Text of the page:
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Year-round classes lift Lindblom

Principal Alan Mather Robert Lindblom Math   Science Academy 6130 S. Wolcott. The school has jumped 64 ranks landed

Principal Alan Mather of the Robert Lindblom Math & Science Academy 6130 S. Wolcott. The school has jumped 64 ranks and landed at No. 43 statewide for its junior-year reading and math scores after a series of reforms. October 27, 2011 I Brian Jackson~Sun-

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Updated: October 30, 2012 4:27PM



Chicago Public Schools gained two high schools among the state’s 100 top-scoring ones this year, bringing the system’s total to seven.

Powerhouse New Trier Township High continued its run as the highest-scoring neighborhood high school in Illinois, with only three selective enrollment schools, all in Chicago, scoring higher.

And nine suburban districts, led by Hinsdale District 181, hit a grand slam, placing all of their elementary- and middle-grade programs among the state’s 100 top-scoring ones.

Those are some of the results of the annual Chicago Sun-Times analysis of reading and math scores from the 2011 Illinois Standards Achievement Tests for third- through eighth-graders and the Prairie State Achievement Exam for high school juniors. Public school students took both mandated tests this past spring; their results were released statewide Monday.

The Sun-Times analysis is based on average scores racked up at each school, not the percent of students who “passed” their tests by meeting a certain cutoff. The state’s ISAT cutoffs have come under increasing criticism for being too low, with a recent study by the University of Chicago’s Consortium on Chicago School Research indicating that average scores are a better way to get a handle on a school’s performance than percent passing.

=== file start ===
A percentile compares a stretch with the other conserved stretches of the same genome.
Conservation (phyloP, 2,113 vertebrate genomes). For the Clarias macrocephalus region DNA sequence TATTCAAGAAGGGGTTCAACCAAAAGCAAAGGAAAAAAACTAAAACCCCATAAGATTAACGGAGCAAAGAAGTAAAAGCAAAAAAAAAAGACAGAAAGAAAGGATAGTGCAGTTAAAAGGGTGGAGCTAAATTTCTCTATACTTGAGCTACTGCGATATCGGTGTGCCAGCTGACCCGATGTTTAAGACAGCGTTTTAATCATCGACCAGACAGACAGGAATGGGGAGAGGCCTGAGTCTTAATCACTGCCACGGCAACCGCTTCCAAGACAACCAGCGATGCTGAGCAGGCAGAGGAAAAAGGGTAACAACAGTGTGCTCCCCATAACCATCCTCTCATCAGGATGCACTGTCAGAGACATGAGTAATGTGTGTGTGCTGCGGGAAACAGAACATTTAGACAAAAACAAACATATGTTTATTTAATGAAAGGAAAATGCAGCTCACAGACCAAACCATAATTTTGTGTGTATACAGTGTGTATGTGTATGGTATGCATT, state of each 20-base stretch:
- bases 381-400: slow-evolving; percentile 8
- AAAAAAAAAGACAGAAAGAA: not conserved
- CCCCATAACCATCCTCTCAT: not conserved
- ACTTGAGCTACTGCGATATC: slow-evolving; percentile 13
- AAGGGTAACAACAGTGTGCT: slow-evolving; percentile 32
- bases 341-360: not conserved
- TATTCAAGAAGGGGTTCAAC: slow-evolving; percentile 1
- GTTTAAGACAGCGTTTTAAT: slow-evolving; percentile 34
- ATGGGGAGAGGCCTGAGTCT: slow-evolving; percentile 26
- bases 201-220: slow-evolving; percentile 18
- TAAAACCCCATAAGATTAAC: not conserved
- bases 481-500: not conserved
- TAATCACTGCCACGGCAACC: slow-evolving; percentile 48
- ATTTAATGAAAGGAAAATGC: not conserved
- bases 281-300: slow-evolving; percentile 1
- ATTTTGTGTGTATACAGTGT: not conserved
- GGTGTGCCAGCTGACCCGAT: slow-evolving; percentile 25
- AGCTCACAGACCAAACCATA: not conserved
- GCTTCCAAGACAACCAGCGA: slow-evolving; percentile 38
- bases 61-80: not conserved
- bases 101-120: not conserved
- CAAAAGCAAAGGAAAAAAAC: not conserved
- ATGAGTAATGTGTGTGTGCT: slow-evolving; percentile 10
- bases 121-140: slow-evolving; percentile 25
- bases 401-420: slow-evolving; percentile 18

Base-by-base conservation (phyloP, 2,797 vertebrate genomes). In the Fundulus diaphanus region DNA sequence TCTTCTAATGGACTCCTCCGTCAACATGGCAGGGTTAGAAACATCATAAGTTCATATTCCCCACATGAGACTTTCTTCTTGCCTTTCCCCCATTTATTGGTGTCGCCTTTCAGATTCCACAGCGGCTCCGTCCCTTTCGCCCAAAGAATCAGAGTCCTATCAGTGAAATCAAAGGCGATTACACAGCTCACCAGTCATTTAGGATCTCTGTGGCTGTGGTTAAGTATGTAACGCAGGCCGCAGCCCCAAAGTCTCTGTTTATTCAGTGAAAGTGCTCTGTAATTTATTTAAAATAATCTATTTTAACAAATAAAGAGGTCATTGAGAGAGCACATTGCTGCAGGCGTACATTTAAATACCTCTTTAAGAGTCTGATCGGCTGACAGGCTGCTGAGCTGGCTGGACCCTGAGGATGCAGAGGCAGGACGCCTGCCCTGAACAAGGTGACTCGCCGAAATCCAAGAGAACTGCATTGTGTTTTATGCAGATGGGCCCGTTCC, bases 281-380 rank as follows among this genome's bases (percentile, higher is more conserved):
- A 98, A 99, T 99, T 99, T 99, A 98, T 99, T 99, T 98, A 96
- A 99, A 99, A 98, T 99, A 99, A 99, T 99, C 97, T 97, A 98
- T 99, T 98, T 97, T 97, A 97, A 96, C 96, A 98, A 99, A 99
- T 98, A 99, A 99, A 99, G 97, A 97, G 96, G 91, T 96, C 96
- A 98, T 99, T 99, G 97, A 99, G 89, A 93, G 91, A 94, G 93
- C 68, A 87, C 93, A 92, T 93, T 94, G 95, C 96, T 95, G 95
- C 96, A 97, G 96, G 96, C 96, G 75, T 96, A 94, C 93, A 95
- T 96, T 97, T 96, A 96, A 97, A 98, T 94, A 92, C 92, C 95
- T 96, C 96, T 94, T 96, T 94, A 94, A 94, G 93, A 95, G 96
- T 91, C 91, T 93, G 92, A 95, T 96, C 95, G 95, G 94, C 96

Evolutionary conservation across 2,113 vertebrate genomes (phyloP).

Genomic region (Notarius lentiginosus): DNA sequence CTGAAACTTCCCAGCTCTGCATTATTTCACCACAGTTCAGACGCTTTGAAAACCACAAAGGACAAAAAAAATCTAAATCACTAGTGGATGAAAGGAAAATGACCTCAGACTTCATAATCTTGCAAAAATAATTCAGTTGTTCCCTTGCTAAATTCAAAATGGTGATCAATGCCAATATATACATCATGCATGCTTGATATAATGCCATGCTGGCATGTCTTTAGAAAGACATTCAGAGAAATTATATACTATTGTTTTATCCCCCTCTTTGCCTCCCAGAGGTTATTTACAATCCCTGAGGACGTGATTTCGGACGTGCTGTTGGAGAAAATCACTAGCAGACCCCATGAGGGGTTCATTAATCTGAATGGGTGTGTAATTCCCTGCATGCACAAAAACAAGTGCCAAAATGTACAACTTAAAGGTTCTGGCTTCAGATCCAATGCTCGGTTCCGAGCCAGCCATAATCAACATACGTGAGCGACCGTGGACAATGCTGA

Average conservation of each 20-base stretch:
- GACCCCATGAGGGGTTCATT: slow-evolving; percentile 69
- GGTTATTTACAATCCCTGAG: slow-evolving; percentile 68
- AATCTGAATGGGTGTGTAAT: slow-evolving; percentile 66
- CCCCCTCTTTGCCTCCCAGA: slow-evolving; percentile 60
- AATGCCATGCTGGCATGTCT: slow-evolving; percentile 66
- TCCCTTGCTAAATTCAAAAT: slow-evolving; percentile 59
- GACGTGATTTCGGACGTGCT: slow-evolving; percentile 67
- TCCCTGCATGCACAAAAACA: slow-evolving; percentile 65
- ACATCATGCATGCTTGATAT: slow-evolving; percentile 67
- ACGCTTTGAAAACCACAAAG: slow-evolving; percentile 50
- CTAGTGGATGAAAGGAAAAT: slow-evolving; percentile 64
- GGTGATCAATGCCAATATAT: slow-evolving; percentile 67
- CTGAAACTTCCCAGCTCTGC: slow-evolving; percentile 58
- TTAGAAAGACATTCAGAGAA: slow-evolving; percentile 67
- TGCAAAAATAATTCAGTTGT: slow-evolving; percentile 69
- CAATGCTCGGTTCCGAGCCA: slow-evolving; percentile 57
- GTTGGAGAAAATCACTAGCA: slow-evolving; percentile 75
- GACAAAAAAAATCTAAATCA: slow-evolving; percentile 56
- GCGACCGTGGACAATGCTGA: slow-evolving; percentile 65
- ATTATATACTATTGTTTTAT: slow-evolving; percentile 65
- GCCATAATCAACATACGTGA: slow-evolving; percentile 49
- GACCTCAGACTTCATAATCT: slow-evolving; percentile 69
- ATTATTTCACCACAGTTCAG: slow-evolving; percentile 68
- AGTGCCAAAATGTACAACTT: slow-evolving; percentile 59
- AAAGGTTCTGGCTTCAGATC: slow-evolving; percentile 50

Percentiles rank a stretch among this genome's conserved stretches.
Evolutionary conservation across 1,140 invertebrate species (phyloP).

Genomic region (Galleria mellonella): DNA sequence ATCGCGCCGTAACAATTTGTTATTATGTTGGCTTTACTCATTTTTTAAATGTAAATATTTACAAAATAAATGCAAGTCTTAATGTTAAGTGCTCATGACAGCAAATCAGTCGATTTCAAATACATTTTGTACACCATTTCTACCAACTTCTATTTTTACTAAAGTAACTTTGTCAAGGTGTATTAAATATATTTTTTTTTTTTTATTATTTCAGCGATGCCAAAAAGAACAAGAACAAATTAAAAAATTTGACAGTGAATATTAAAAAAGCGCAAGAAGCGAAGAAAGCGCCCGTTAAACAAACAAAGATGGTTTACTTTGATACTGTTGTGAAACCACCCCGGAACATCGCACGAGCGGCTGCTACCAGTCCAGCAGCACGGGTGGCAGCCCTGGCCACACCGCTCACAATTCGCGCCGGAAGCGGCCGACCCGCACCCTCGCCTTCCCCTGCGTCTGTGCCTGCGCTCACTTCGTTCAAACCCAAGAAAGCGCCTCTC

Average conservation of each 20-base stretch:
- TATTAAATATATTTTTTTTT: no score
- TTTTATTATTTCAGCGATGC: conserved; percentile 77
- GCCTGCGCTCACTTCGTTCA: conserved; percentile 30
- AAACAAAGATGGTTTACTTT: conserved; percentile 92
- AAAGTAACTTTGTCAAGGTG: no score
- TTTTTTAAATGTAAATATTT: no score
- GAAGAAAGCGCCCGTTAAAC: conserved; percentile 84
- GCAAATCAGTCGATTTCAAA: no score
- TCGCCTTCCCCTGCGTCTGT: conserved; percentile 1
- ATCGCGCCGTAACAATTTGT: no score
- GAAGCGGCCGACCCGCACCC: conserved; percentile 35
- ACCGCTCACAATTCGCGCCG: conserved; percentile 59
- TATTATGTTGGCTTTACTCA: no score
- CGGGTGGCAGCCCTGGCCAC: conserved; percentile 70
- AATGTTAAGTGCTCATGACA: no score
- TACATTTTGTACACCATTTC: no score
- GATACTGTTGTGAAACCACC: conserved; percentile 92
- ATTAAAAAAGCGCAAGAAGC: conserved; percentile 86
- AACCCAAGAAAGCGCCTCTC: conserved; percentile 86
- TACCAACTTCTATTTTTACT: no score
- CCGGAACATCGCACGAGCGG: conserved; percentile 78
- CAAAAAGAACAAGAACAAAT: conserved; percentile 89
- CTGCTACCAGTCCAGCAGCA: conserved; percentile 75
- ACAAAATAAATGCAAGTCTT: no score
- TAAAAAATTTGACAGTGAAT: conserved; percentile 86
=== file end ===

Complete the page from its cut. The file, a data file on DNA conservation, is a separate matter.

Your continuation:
The results emerge as, over all, the percent of students passing ISATs increased a solid 1.1 percentage point, to 82 percent, while the percent of juniors passing the generally tougher Prairie State — which includes the ACT college admission test — tumbled 2.5 percentage points, to little more than half of all students passing.

The Prairie State dip, state officials said, followed new rules requiring that even academically weak juniors take the test — a move that added up to 12,500 test-takers.

Two-thirds of schools failed to make increasingly difficult federal progress targets under the No Child Left Behind law. This year, to hit the target, 85 percent of a school’s students — and subgroups such as special education or low-income students — had to pass their tests.

Chicago inched toward having half its schools under the most serious level of sanction, called “restructuring implementation,” for missing progress targets for at least six years. Almost 44 percent of CPS schools and 10 percent of all schools statewide fell into that category.

State officials announced they would be taking up the feds on the chance to seek a waiver from sanctions for not making progress targets. By 2014, noted State Board of Education chairman Gery Chico, “They [federal officials] expect 100 percent of your student body to attain level. That’s just not going to happen. You don’t want to put something out there that’s unattainable.’’